Pregnant, Sick With Zika—and Prohibited From Getting an Abortion

Latin American countries are telling women to avoid pregnancy.

Amid the rapid spread of the mysterious Zika virus throughout Latin America and the growing evidence that it may lead to birth defects, governments in the region have made an unusual request: that women should hold off on having children for as many as two years. The unprecedented directives from heads of state and government officials have shocked many public health and medical experts. They say the prohibition of pregnancy could have untold effects on the birthrate in Latin America, and that managing and terminating a pregnancy is often not an option for many women in the region, where contraceptive access is limited and abortion laws are some of the strictest in the world.

"The way these governments are handling the virus is foolish, highly unrealistic, and insensitive to women," says Carmen Barroso, the regional director of the International Planned Parenthood Federation in the Western Hemisphere. "Even if a woman is convinced by the governments' messages, she might still get pregnant unintentionally. What the government should be doing, besides combating the virus, of course, is they should make it easier for women to avoid pregnancies they don't want."

Women who are already pregnant or become pregnant while the Zika virus is still active will have few resources due to the strict abortion laws in the region, says Paula Avila-Guillen, a program specialist for the Center for Reproductive Rights, which has offices in Colombia (where she also grew up). El Salvador, Nicaragua, Chile, and the Dominican Republic all ban abortion, with no exceptions for rape, fetal anomaly, or the health of the mother. The Vatican city-state and Malta are the only two other places in the world with comparable laws.

"The way these governments are handling the virus is foolish, highly unrealistic, and insensitive to women."

Of the countries that have called on women to avoid pregnancy, only Colombia allows for abortion in cases of fetal anomaly, and the vast majority of nations in the region don't permit abortion in such cases. Even in Colombia, 99 percent of abortions are clandestine, because so many women are turned away by doctors who won't perform the procedure. In Brazil, a 2012 Supreme Court case created an abortion exception only in the limited instances of anencephaly, a severe fetal brain deformity that causes stillbirth. And of the Latin American countries with active cases, only four offer abortions "on request" or without justification.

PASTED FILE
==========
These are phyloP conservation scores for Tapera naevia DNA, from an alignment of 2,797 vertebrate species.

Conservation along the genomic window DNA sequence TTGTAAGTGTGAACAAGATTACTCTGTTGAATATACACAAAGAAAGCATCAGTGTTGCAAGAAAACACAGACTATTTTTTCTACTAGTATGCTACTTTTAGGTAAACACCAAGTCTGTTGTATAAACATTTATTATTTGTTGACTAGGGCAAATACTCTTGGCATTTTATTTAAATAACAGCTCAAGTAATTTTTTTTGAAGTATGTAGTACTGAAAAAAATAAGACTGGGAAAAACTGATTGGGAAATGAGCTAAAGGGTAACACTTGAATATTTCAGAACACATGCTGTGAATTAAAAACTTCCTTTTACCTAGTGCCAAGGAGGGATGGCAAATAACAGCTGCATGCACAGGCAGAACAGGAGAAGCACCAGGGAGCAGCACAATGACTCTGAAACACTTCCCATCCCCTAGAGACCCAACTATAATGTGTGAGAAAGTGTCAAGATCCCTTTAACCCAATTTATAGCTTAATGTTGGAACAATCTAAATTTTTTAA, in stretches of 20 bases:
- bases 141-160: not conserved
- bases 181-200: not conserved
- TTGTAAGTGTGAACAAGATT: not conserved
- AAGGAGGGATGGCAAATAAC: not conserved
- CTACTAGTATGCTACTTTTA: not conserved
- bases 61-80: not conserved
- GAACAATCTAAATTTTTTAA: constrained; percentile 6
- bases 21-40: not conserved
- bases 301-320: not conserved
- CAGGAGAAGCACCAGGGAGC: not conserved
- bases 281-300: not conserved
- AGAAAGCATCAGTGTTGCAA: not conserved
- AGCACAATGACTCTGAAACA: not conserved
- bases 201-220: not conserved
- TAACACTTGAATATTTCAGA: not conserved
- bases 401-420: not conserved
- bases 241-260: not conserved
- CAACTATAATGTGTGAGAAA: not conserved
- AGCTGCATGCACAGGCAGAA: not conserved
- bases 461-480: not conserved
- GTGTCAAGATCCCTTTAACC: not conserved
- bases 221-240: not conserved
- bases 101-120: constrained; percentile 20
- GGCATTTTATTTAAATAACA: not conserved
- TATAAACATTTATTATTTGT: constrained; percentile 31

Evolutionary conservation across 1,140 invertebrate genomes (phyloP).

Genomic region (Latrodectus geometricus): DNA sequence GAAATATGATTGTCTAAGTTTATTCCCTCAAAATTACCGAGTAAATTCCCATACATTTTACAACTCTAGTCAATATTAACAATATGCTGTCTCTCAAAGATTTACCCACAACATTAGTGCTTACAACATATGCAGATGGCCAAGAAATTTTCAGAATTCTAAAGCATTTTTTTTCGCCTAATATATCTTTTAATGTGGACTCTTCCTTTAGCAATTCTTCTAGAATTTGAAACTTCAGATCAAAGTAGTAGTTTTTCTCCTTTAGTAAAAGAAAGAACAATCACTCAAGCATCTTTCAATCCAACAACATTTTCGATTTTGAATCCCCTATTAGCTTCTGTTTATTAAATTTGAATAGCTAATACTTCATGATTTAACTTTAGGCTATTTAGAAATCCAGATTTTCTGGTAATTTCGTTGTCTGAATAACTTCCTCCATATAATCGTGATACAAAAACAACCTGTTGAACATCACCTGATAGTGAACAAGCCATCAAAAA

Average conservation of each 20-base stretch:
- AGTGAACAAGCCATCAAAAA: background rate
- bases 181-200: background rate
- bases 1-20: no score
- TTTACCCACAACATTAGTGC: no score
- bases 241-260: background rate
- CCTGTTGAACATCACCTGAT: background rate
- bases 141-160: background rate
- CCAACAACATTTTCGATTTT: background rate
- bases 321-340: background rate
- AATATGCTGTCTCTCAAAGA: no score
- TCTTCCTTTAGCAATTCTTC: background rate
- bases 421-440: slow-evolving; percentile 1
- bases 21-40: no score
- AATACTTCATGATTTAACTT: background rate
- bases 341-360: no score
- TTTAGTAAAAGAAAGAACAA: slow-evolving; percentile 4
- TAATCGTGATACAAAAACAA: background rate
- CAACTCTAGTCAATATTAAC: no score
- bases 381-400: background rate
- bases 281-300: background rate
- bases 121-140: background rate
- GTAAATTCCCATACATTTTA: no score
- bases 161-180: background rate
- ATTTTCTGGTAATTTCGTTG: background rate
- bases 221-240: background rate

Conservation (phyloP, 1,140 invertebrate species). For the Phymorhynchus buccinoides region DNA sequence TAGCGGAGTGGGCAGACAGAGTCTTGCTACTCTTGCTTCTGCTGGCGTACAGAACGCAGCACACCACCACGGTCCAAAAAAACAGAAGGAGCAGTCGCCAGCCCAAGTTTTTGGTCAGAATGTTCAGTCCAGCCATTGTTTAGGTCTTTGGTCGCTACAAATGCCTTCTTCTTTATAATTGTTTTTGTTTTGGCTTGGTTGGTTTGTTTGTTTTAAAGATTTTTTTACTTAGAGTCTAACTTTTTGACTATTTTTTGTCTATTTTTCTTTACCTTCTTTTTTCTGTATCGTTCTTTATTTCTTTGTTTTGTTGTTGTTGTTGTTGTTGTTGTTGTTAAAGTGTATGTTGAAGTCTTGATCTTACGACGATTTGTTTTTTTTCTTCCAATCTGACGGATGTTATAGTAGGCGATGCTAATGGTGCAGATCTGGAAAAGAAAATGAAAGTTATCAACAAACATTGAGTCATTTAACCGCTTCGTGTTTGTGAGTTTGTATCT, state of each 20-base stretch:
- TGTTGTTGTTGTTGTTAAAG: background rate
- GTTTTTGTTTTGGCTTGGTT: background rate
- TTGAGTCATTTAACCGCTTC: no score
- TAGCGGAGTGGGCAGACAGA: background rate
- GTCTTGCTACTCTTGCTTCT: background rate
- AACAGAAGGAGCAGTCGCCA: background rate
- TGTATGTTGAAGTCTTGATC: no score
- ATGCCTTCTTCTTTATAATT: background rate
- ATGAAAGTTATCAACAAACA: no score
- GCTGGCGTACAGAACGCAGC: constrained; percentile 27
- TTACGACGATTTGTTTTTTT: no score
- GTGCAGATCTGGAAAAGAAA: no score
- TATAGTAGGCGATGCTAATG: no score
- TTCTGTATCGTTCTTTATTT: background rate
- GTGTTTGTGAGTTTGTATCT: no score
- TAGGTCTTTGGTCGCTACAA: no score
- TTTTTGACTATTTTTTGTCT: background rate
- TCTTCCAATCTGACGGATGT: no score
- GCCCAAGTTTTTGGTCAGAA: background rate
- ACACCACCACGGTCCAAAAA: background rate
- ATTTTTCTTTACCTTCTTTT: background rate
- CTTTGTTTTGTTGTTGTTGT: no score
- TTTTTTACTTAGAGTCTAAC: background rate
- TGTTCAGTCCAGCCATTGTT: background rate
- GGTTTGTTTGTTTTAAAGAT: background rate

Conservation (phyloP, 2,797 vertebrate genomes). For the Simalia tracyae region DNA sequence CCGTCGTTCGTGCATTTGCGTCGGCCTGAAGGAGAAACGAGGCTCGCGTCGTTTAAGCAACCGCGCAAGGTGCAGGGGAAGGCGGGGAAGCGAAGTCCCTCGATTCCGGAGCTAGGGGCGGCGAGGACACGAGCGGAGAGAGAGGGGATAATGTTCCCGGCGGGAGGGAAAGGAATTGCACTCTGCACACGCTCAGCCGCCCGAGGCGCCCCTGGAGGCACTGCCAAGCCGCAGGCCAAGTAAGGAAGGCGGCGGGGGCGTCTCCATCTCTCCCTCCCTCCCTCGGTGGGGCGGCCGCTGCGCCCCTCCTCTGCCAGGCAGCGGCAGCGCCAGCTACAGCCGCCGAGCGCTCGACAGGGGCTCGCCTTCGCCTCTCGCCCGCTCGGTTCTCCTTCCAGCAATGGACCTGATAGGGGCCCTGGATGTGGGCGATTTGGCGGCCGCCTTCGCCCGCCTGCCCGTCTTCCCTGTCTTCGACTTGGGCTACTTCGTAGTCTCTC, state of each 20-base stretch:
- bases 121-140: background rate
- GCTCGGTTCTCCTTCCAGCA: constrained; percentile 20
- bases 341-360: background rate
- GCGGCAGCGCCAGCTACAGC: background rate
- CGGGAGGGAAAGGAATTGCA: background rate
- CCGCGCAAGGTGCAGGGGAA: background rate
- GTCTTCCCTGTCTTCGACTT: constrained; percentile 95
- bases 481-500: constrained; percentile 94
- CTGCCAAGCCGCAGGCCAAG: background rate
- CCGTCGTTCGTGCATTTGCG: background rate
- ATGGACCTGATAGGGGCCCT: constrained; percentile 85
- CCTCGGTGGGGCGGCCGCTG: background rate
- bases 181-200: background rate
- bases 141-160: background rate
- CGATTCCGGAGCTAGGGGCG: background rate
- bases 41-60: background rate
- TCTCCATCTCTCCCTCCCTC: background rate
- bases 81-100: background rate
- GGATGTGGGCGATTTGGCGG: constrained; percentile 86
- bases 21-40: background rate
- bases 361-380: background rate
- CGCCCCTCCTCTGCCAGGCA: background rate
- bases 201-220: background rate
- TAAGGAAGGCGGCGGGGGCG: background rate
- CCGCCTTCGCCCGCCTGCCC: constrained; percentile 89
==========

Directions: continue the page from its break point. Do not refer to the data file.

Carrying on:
The Zika virus, transmitted to humans by the Aedes mosquito, was first spotted in West Africa in the 1940s and has slowly made its way across the world. Brazil now has more than 1 million cases, and the virus is spreading rapidly across Latin America and the Caribbean; more than 20 countries and Puerto Rico are currently battling outbreaks of Zika, for which there is no treatment or vaccine. For most people who are exposed, the symptoms are mild, but a small number of people in Brazil and El Salvador infected with the virus have also been treated for Guillain-Barré syndrome—a rare autoimmune disorder that causes paralysis—leading doctors and researchers to believe there's a connection between the two. And medical experts say there also appears to also be a link between Zika and congenital microcephaly, a neurological disorder that halts brain development.

It's this second connection that has regional governments and public health agencies most alarmed. In the four-month period since last October, there have been more than 3,500 reported cases of microcephaly in infants born in Brazil alone, compared with the average of 163 cases reported nationwide each year, according to the World Health Organization. The disorder, which causes babies' heads to remain much smaller than those of other babies, can lead to a range of symptoms, both life-threatening and not, including seizures, developmental and intellectual disabilities, and hearing and vision problems. In the past, it's been linked to rubella, severe malnutrition, and exposure to harmful substances. This is the first time the defect has been connected to Zika, though scientists are still studying the relationship between the two.